Seymour Kirkup, well known as the discoverer of Dante's portrait among the heads that crowd a fresco by Giotto, going
to see Blake's little collection at Broad Street, was there, however, and so was Mr. Crabb Robinson, who bought four copies of the Descriptive Catalogue. These were sold at halfa-crown apiece, and their possession was the ticket of admission to the exhibition. Crabb Robinson bought them to give to his friends, and he asked James Blake whether he might himself come again to the exhibition and be admitted free. “Oh yes, free as long as you live,” said James.
Among those to whom Crabb Robinson gave a copy was Charles Lamb. In his Reminiscences he says:
When, in 1810, I gave Lamb a copy of the Catalogue of the paintings exhibited in Carnaby Street (Gilchrist says, and Blake's own prospectus to his engraving of the Canterbury Pilgrims says, Broad Street), he was delighted, especially with the description of a painting afterwards engraved, and connected with which there was a circumstance which, unexplained, might reflect discredit on a most excellent and amiable man. It was after the friends of Blake had circulated a subscription paper for an engraving of his Canterbury Pilgrims, that Stothard was made a party to an engraving of a painting of the same subject, by himself. But Flaxman considered this as not done wilfully. Stothard's work is well known ; Blake's is known by very few. Lamb preferred the latter greatly, and declared that Blake's description was the finest criticism he had ever read of Chaucer's poem.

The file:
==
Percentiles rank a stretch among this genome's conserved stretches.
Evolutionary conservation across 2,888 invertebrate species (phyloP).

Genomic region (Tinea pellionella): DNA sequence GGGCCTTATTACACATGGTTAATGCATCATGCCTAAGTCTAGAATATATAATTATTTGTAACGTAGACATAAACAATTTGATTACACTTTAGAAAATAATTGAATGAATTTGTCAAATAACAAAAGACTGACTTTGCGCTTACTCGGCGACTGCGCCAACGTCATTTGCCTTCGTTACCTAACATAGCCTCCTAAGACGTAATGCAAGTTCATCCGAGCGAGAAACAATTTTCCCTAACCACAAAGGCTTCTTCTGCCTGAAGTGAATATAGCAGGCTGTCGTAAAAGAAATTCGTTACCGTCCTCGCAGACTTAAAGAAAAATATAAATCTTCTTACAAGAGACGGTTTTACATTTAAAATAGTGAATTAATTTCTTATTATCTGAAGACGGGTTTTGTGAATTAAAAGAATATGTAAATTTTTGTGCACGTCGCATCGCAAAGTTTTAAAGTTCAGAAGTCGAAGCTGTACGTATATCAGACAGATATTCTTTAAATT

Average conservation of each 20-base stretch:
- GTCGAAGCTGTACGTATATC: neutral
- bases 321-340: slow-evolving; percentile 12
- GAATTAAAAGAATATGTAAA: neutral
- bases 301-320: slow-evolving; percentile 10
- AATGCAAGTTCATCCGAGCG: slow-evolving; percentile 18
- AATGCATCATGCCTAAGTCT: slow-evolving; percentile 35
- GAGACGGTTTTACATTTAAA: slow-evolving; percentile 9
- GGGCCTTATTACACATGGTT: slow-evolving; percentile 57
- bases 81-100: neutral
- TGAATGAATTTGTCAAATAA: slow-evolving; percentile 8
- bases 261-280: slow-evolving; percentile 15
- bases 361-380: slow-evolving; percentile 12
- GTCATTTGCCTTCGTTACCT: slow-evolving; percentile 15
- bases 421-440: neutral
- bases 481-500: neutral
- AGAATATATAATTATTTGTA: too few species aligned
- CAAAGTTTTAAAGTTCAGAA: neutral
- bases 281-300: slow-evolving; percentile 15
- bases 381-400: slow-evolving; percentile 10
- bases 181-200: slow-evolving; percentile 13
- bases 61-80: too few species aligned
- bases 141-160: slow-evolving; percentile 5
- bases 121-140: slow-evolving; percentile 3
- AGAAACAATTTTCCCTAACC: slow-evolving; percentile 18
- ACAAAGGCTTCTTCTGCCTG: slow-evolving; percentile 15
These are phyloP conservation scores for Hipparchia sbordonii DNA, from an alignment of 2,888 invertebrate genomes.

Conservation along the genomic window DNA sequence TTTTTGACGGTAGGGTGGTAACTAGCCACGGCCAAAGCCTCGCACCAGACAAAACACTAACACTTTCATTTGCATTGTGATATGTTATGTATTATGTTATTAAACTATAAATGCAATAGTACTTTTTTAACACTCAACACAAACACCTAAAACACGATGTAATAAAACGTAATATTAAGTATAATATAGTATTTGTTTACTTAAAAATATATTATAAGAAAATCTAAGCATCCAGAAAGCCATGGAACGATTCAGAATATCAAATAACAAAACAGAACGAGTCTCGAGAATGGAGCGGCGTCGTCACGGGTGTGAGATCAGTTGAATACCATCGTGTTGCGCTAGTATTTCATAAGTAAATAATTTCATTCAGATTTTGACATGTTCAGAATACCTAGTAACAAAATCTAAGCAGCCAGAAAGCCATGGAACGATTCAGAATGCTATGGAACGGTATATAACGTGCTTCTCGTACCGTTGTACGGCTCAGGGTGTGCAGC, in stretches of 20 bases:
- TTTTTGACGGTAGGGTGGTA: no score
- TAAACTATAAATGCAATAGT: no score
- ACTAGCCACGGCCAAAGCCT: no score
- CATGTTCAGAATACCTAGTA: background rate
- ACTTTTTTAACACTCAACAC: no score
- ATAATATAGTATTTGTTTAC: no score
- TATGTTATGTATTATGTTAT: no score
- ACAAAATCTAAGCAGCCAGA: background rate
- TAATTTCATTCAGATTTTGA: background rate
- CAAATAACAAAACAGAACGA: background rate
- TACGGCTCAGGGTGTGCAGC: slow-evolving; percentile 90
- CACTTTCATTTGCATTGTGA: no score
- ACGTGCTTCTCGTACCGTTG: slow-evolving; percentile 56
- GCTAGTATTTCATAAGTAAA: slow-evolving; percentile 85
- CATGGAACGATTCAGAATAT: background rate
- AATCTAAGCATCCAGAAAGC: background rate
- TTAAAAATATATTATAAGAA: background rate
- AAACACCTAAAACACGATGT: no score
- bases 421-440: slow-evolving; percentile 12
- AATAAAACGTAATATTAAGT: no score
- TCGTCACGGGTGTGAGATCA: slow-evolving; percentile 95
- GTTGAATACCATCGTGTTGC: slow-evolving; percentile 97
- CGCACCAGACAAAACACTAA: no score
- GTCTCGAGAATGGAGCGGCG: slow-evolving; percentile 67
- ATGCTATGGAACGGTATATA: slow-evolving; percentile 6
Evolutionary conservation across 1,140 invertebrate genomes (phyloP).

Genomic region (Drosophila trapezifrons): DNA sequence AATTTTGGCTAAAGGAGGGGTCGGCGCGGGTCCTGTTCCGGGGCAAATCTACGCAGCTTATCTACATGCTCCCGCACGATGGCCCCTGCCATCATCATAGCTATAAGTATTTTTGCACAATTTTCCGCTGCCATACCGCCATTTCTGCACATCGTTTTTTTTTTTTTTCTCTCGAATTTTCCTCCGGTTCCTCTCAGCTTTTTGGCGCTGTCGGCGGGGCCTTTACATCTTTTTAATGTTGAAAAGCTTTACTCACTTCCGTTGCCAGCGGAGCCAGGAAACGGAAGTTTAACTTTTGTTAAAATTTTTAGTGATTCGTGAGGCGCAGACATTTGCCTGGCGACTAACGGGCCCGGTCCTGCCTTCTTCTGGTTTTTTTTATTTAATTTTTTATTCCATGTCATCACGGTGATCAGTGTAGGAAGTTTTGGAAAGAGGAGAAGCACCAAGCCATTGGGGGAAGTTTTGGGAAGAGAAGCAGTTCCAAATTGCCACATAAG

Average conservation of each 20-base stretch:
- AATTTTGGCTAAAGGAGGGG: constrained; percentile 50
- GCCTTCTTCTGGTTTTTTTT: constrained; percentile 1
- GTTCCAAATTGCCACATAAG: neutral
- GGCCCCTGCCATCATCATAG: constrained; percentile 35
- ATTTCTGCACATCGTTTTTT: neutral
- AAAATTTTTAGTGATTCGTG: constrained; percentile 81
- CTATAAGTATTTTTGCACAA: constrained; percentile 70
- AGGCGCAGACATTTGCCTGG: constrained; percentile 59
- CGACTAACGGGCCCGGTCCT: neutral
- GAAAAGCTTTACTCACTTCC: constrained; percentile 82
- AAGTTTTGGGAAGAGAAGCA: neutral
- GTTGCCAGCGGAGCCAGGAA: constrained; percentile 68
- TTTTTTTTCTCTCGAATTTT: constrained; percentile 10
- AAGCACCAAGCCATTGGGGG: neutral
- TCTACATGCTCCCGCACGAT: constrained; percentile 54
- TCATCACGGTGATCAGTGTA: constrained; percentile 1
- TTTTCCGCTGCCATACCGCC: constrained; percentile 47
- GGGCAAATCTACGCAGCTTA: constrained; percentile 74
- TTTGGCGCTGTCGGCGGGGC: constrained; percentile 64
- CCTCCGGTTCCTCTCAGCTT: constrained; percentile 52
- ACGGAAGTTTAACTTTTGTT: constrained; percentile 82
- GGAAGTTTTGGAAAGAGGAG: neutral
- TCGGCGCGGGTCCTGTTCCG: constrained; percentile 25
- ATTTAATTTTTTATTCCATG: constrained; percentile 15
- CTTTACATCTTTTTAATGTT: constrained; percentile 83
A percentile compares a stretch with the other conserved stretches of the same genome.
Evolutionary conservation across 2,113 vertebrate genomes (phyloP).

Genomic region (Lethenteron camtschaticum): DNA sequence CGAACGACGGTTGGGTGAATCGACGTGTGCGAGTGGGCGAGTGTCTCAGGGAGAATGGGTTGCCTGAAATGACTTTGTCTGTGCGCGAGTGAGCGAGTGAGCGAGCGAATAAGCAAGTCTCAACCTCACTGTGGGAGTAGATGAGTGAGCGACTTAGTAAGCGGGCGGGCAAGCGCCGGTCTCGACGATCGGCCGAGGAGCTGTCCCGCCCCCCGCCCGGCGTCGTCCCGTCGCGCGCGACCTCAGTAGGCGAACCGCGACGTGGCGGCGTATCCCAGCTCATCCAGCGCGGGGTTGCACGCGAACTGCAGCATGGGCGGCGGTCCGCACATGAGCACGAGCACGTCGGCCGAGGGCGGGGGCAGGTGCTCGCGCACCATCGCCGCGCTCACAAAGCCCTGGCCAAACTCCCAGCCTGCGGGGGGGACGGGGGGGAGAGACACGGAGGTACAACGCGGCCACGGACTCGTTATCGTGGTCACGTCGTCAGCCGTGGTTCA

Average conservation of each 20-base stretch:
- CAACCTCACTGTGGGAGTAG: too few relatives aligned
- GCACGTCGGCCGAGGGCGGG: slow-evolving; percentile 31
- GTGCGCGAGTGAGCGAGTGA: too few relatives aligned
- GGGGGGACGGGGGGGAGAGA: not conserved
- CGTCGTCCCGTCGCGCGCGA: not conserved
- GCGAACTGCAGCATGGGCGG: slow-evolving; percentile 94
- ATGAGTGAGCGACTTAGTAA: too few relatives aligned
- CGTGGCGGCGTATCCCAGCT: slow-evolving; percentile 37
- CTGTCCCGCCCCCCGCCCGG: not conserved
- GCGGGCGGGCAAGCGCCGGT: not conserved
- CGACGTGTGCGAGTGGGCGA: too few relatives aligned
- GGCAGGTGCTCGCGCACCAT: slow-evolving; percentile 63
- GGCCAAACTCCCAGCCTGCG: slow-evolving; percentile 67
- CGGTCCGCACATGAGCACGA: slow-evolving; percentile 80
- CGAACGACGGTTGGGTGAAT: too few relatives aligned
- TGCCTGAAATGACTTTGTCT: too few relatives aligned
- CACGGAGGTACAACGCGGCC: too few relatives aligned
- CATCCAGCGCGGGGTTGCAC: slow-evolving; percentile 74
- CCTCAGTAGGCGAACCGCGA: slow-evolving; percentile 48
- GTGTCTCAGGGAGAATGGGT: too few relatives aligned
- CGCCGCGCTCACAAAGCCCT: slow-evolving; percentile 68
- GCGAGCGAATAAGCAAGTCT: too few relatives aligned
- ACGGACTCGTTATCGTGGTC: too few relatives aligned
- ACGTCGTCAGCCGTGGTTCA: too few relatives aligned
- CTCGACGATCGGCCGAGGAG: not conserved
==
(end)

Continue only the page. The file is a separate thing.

It was like Lamb, of course, to base an artistic criticism upon a literary enjoyment. Crabb Robinson says also of this exhibition : “ There were about thirty oil paintings, the colouring excessively dark and high, and the veins black. The hue of the primitive men was very like that of the Red Indians. Many of his designs were unconscious imitations."
The “thirty oil paintings” is an evident error. With regard to the “imitations," it will hardly be believed by those who have never had occasion to discover how untrustworthy is the eye even of clever men, who have not trained it, that in the Blake exhibition at the Carfax Gallery this year (1904), a gentleman of considerable ability standing with the present writer (to whom he was a stranger) before a pencil sketch of Blake's Last Judgment, here reproduced, asked if it was not true that Blake had taken many of his ideas--notably the figures in this design from Michael Angelo; and when, in reply, a commencement was made for him of a sketch, from memory, of Michael Angelo's Last Judgment, he was amazed, and, saying hastily, “Oh, I see you know something about it," withdrew the imputation against Blake. So feeble is pictorial memory in most of us, when put to the test, that the present